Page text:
The chief executive of Royal Bank of Scotland (LSE: RBS.L - news) (RBS) is to see his maximum pay pot slashed under plans being drawn up by its remuneration committee, reflecting directors' conviction that the lender will remain in majority taxpayer ownership for years to come.
Sky News has learnt that RBS has begun consulting with leading City shareholders on proposals to reduce the long-term incentive plan award available to Ross McEwan from £3m to £1.75m from next year.
The move is part of a package of reforms aimed at defusing a potential flashpoint with the Government - which continues to own more than 70% of RBS' shares - as Theresa May, the Prime Minister, pursues measures to clamp down on excessive boardroom pay.
Sources said that under the proposals discussed with shareholders in recent weeks, Mr McEwan's maximum LTIP award would be reduced from 300% of his £1m base salary to 175%.
Mr McEwan's on-target LTIP payout would remain broadly similar to the current level, they added, even as the maximum potential sum is significantly reduced.
The plan will be part of a new pay policy at RBS which will be put to a binding shareholder vote at its annual meeting next spring.
An insider said the revised policy would not be finalised until after RBS' remuneration committee had met in January.
Mr McEwan, who is not eligible for an annual bonus, was paid £3.785m in 2015, comprising his salary, a £1m fixed-share allowance introduced to deal with new European Union pay rules, and a £1.347m share award from 2013 which vested last year.
RBS is under pressure to remain a 'back marker' on pay in the British banking sector, and will be expected to reduce its bonus pool for the eighth successive year when negotiations formally get under way between its directors and UK Financial Investments, which manages the Government's stake in the bank, in the coming weeks.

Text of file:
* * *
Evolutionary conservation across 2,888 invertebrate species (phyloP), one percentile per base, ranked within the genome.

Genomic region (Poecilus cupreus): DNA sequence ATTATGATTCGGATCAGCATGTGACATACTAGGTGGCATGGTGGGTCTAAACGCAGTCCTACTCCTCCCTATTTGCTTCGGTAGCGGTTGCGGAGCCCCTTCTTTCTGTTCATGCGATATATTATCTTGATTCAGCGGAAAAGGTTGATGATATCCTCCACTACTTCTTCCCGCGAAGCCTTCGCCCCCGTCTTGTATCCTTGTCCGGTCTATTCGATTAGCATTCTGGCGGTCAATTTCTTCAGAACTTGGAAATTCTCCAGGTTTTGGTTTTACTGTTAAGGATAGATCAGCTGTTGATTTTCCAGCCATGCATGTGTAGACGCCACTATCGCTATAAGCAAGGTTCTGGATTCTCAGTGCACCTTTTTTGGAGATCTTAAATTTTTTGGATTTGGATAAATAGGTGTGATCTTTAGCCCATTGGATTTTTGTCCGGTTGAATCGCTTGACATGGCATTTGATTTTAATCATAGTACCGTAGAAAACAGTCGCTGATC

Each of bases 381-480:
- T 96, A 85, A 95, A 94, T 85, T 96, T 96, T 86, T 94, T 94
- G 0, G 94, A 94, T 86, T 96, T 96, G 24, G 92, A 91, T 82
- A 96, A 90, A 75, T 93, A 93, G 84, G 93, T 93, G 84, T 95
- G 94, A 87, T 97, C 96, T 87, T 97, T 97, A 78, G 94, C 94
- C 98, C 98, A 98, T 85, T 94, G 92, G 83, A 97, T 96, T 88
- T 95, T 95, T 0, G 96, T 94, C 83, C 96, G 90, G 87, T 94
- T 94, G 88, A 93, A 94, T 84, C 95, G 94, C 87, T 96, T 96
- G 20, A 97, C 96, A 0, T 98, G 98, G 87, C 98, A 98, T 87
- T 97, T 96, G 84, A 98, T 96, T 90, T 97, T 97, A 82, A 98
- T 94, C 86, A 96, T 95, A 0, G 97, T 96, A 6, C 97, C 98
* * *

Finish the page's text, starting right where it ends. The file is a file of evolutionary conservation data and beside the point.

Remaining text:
The bank's ability to pay staff more competitively is expected to be stymied for several more years, particularly after Philip Hammond, the Chancellor, said recently that the scope for the Government to cut its RBS stake will be limited for some time.
RBS will report another thumping loss for 2016 - its ninth consecutive year in the red - with a huge new provision for a settlement with the US Department of Justice over the mis-selling of toxic mortgage-backed securities likely to feature in the numbers.
The Government's recently published green paper on executive pay and corporate governance included a range of ideas aimed at giving shareholders greater powers to curb excessive remuneration, although Mrs May was accused of watering down earlier pledges to give company workers more say over decisions.
The RBS chief executive, who took over in 2013 after George Osborne ousted his predecessor, Stephen Hester, will be required to substantially increase his own holding of RBS shares to at least 400% of his salary, according to people close to the plans.
Mr McEwan will also have to hold onto his RBS shares for at least eight years, they added.
A number of changes are also being proposed to performance measures, while under the plans being led by Sandy Crombie, the chair of RBS' remuneration committee, LTIP awards would pay out in full even if an executive such as Mr McEwan left midway through a share award scheme.
The changes to executive directors' pay, including the reduction of maximum LTIP awards, will also affect the finance director, Ewen Stevenson, who was paid £1.9m last year.
Mr Stevenson will be asked to double his shareholding to 250% of his £800,000 salary, according to insiders.
An RBS spokeswoman said: "No decisions have been taken on pay.
"We are required to review our pay policy for executive directors every three years and are currently consulting on a number of proposals."